March 9, 2020 (American Thinker) — On February 26, 2020, I spoke at the U.S. Army War College's Heritage and Education Center in Carlisle, Pa. The title (and topic) of my talk was lifted from my last book: Sword and Scimitar: Fourteen Centuries of War between Islam and the West.
Since then, I have received a number of questions concerning the event — how it was, how I was, if there were any disruptions, if the event even took place at all — which I hereby try to answer.
First, as many know, the terrorist-linked Council on American-Islamic Relations (“CAIR”) tried again through press releases and petitions to get my talk canceled. It failed.
Secondly, everything went smoothly and properly. The Army Education & Heritage folks were professional and courteous. The two main heads of the U.S. Army War College, which people — both those who protested letting me speak (CAIR, etc.) and those who supported free speech (ten congressmen, the National Association of Scholars, etc.) — directed their appeals to were also present: M.G. John S. Kem, the commandant of the U.S. Army War College, and its provost, Dr. James G. Breckenridge.
Both greeted and spoke with me briefly and sat in the front and center row for the duration of my talk (an hour, followed by Q&A). Geoffrey Mangelsdorf, director of the Army Heritage & Education Center, which hosted the event, was also present and agreeable.
I heard various numbers from staff concerning how many people attended — as many as “nearly 300.” The large events room certainly did seem packed.
I saw no protests or disruptions of any sort, including during the Q&A (this was, after all, at a secure military facility).
Right after the event, a colleague emailed me asking how I did. One of the several people copied on this email — who I subsequently learned had attended the event — gave a comprehensive response. I liked it very much — not least due to its enthusiastic and “live” feel, as it was written very soon after the event had ended. As such, I thought it would be nice to share her account publicly, for the benefit of all those many people who had a stake in seeing this talk — that is, in seeing free speech about Islam — go through. She graciously agreed. What follows are the exact words of Stacey Swain, a retired Navy lt. cdr., as they appeared in an email from her responding to someone else asking me how I did:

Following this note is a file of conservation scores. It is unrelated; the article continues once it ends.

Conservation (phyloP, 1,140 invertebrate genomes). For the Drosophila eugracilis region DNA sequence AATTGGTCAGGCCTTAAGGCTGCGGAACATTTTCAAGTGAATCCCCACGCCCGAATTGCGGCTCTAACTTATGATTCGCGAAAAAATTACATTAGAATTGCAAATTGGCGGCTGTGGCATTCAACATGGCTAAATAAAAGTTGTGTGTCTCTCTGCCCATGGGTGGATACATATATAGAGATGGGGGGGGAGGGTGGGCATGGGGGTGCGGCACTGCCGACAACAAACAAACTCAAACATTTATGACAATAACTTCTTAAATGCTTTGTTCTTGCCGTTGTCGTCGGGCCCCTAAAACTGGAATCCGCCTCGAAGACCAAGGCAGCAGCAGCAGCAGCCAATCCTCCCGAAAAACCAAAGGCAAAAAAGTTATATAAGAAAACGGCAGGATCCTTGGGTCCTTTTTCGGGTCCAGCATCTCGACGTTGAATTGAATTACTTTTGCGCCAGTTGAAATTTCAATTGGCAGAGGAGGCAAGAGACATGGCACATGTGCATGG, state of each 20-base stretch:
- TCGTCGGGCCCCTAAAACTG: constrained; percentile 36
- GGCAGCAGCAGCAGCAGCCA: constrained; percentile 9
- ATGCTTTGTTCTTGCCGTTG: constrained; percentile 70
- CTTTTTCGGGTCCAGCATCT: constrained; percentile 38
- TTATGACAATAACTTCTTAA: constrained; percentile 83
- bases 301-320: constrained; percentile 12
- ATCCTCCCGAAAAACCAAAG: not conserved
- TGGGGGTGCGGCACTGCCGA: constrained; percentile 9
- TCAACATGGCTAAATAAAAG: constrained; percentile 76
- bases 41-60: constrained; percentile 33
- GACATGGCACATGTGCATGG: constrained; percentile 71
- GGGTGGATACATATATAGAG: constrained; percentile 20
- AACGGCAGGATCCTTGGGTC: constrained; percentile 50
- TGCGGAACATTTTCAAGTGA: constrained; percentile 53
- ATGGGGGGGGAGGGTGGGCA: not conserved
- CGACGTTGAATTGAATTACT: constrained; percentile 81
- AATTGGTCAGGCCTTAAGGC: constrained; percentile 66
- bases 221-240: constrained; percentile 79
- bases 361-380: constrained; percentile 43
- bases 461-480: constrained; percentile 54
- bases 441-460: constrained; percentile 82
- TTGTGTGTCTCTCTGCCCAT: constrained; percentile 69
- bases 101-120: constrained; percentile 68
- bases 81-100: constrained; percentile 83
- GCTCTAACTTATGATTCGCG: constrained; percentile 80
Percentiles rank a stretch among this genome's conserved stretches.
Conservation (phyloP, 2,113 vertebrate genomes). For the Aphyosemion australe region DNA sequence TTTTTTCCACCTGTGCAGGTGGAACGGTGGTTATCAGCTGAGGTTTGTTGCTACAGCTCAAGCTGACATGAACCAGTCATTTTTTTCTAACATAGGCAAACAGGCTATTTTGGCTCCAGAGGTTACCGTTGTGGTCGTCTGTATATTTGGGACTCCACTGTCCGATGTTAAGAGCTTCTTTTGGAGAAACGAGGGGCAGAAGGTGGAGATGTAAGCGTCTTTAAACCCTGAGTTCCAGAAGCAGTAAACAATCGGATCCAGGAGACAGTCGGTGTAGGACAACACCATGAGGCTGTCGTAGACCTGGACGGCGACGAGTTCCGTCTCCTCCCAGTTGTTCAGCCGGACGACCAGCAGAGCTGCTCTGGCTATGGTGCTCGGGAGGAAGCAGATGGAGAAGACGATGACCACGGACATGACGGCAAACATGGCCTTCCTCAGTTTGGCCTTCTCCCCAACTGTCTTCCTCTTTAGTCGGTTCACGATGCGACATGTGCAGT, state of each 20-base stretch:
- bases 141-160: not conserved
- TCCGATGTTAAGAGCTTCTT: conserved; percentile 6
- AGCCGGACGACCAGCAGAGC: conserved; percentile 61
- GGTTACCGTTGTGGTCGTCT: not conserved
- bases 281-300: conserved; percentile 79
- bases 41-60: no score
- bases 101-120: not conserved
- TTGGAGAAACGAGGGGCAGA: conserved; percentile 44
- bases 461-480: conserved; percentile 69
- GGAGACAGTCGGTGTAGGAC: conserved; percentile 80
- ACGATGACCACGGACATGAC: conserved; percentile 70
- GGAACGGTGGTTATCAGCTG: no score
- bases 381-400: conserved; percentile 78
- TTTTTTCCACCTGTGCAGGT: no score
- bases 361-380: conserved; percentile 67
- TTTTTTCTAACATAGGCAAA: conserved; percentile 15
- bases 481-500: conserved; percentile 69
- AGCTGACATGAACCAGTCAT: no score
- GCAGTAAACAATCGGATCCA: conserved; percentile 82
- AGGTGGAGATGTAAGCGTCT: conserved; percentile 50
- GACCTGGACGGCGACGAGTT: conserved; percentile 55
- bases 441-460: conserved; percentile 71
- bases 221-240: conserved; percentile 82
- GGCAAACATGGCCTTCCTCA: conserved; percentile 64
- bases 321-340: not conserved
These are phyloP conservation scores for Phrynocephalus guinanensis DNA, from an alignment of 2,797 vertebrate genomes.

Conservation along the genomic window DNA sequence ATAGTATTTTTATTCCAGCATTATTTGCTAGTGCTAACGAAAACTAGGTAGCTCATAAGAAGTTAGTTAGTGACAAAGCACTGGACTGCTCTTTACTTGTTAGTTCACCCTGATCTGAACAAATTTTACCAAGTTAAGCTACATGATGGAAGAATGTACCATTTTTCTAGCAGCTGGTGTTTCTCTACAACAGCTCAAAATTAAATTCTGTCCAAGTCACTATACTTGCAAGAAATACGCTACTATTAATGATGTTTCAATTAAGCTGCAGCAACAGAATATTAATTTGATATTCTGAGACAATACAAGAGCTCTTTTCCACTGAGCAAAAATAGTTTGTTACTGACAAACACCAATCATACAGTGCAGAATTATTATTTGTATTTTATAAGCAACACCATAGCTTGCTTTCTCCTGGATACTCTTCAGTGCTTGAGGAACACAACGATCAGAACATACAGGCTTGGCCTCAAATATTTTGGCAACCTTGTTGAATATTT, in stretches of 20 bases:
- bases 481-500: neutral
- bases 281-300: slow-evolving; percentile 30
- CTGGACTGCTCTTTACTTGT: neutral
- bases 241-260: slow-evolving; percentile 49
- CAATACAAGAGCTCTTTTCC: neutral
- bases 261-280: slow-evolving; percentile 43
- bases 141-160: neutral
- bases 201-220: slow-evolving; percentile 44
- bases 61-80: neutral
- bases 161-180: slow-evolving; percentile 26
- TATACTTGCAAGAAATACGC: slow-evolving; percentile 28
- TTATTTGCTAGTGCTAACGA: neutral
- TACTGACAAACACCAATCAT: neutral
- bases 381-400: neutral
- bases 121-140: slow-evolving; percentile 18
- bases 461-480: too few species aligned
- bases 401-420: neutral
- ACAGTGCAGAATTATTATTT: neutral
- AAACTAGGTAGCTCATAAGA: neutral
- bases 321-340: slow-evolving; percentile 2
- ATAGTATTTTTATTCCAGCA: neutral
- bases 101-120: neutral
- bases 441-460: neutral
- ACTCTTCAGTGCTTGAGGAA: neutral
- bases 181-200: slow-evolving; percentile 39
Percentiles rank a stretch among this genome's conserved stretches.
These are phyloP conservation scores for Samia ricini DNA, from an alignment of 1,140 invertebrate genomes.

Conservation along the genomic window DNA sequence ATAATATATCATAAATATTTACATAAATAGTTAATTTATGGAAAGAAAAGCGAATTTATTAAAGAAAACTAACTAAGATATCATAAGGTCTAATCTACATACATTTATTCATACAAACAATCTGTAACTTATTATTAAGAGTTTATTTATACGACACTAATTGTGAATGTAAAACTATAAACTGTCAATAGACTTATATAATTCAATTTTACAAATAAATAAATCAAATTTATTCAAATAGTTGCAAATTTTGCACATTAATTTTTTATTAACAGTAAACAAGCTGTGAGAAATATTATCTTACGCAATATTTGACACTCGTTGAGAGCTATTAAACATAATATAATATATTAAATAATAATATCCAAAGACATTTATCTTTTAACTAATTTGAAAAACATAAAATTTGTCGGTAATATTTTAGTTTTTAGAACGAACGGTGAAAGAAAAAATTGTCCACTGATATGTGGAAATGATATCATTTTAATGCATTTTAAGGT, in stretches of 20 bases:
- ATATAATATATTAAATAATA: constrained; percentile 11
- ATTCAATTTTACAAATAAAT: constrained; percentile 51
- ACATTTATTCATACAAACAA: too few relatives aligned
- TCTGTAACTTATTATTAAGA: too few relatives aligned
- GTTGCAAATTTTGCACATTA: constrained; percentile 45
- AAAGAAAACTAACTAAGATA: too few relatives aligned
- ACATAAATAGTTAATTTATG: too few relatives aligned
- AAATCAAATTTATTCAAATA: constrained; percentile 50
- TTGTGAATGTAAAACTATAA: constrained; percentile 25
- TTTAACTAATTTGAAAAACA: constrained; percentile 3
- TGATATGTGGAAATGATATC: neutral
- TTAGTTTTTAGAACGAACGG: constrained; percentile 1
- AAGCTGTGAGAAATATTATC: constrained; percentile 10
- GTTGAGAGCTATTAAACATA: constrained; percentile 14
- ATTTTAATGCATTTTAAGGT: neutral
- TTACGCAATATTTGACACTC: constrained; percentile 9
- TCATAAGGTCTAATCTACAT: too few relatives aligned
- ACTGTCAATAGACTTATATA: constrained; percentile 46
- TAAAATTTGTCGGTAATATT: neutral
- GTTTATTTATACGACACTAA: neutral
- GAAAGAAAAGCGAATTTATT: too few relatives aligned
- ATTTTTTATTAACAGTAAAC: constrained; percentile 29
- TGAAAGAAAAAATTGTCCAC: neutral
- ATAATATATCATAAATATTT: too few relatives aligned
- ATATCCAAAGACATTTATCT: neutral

Mr. Ibrahim was MASTERFUL. The room was packed, and people were riveted. Frankly, I can't say enough. I learned so much last night – to include some of the quotes Mr. Ibrahim mentioned that fascinated me – and that I probably should have heard before. I must say I felt like a bit of a clod that I didn't know some of this information already. The questions after the presentation were interesting – though some made me want to tear my hair out for the way they clearly were trying to manipulate this presentation and subject matter; others really reinforced my faith that people may finally be “getting it.” For a few of the questions that obviously had motives behind them, Raymond was unshakable, professional, direct and steadfast in his answers; so much so that I quietly laughed at one of them, turned to the friend next to me and mouthed the word, “BOOM” (mic drop) after he gave his answer. I was the guest of a friend – a retired Army LTC and Congressional chief of staff – who I thanked no less than 10 times for inviting me to this presentation, and who laughed as I was actively searching for Raymond's Facebook page, and then ordered his book while I was sitting and listening. I don't want to be melodramatic, but he was THAT good. Mr. Ibrahim doesn't opine, interpret, judge and accuse; he delivers his message through what was clearly painstaking research and historical fact — period. The presentation was magnificent. I can't say enough.
Finally, I was informed that the entire lecture was videotaped and will eventually be made available online.
This post originally appeared at the American Thinker. It is published here with the author's permission.